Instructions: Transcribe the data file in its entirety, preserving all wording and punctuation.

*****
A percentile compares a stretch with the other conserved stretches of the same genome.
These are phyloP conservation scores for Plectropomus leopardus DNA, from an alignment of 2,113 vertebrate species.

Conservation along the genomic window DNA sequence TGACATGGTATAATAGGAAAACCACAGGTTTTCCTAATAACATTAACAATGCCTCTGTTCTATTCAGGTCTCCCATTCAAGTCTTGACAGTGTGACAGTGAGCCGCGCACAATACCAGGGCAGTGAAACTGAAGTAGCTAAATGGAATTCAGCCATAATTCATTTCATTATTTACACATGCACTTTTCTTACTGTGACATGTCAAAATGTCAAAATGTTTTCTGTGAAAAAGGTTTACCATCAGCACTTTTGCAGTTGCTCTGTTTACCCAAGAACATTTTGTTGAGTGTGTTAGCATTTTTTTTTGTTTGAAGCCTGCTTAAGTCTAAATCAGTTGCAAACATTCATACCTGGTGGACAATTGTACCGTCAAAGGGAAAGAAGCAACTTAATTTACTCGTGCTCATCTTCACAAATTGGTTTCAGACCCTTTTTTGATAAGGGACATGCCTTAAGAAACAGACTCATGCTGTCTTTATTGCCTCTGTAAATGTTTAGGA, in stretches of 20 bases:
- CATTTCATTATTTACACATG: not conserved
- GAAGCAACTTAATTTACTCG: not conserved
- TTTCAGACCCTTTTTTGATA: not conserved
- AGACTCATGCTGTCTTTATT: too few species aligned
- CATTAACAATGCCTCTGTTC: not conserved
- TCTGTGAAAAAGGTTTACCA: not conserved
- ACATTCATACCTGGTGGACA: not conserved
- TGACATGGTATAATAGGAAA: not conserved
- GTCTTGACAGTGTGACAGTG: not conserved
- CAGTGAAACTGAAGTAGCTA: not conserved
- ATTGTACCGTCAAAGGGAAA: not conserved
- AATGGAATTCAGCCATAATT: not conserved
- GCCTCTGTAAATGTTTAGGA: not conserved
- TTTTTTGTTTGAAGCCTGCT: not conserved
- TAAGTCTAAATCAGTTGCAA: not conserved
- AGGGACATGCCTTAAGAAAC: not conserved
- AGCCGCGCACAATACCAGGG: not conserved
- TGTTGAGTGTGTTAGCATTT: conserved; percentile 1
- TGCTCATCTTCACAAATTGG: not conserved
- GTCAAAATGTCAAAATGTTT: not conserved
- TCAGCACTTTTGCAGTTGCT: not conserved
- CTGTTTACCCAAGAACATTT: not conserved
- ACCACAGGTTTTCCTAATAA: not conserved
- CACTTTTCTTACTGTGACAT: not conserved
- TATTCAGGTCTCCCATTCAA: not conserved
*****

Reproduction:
A percentile compares a stretch with the other conserved stretches of the same genome.
These are phyloP conservation scores for Plectropomus leopardus DNA, from an alignment of 2,113 vertebrate species.

Conservation along the genomic window DNA sequence TGACATGGTATAATAGGAAAACCACAGGTTTTCCTAATAACATTAACAATGCCTCTGTTCTATTCAGGTCTCCCATTCAAGTCTTGACAGTGTGACAGTGAGCCGCGCACAATACCAGGGCAGTGAAACTGAAGTAGCTAAATGGAATTCAGCCATAATTCATTTCATTATTTACACATGCACTTTTCTTACTGTGACATGTCAAAATGTCAAAATGTTTTCTGTGAAAAAGGTTTACCATCAGCACTTTTGCAGTTGCTCTGTTTACCCAAGAACATTTTGTTGAGTGTGTTAGCATTTTTTTTTGTTTGAAGCCTGCTTAAGTCTAAATCAGTTGCAAACATTCATACCTGGTGGACAATTGTACCGTCAAAGGGAAAGAAGCAACTTAATTTACTCGTGCTCATCTTCACAAATTGGTTTCAGACCCTTTTTTGATAAGGGACATGCCTTAAGAAACAGACTCATGCTGTCTTTATTGCCTCTGTAAATGTTTAGGA, in stretches of 20 bases:
- CATTTCATTATTTACACATG: not conserved
- GAAGCAACTTAATTTACTCG: not conserved
- TTTCAGACCCTTTTTTGATA: not conserved
- AGACTCATGCTGTCTTTATT: too few species aligned
- CATTAACAATGCCTCTGTTC: not conserved
- TCTGTGAAAAAGGTTTACCA: not conserved
- ACATTCATACCTGGTGGACA: not conserved
- TGACATGGTATAATAGGAAA: not conserved
- GTCTTGACAGTGTGACAGTG: not conserved
- CAGTGAAACTGAAGTAGCTA: not conserved
- ATTGTACCGTCAAAGGGAAA: not conserved
- AATGGAATTCAGCCATAATT: not conserved
- GCCTCTGTAAATGTTTAGGA: not conserved
- TTTTTTGTTTGAAGCCTGCT: not conserved
- TAAGTCTAAATCAGTTGCAA: not conserved
- AGGGACATGCCTTAAGAAAC: not conserved
- AGCCGCGCACAATACCAGGG: not conserved
- TGTTGAGTGTGTTAGCATTT: conserved; percentile 1
- TGCTCATCTTCACAAATTGG: not conserved
- GTCAAAATGTCAAAATGTTT: not conserved
- TCAGCACTTTTGCAGTTGCT: not conserved
- CTGTTTACCCAAGAACATTT: not conserved
- ACCACAGGTTTTCCTAATAA: not conserved
- CACTTTTCTTACTGTGACAT: not conserved
- TATTCAGGTCTCCCATTCAA: not conserved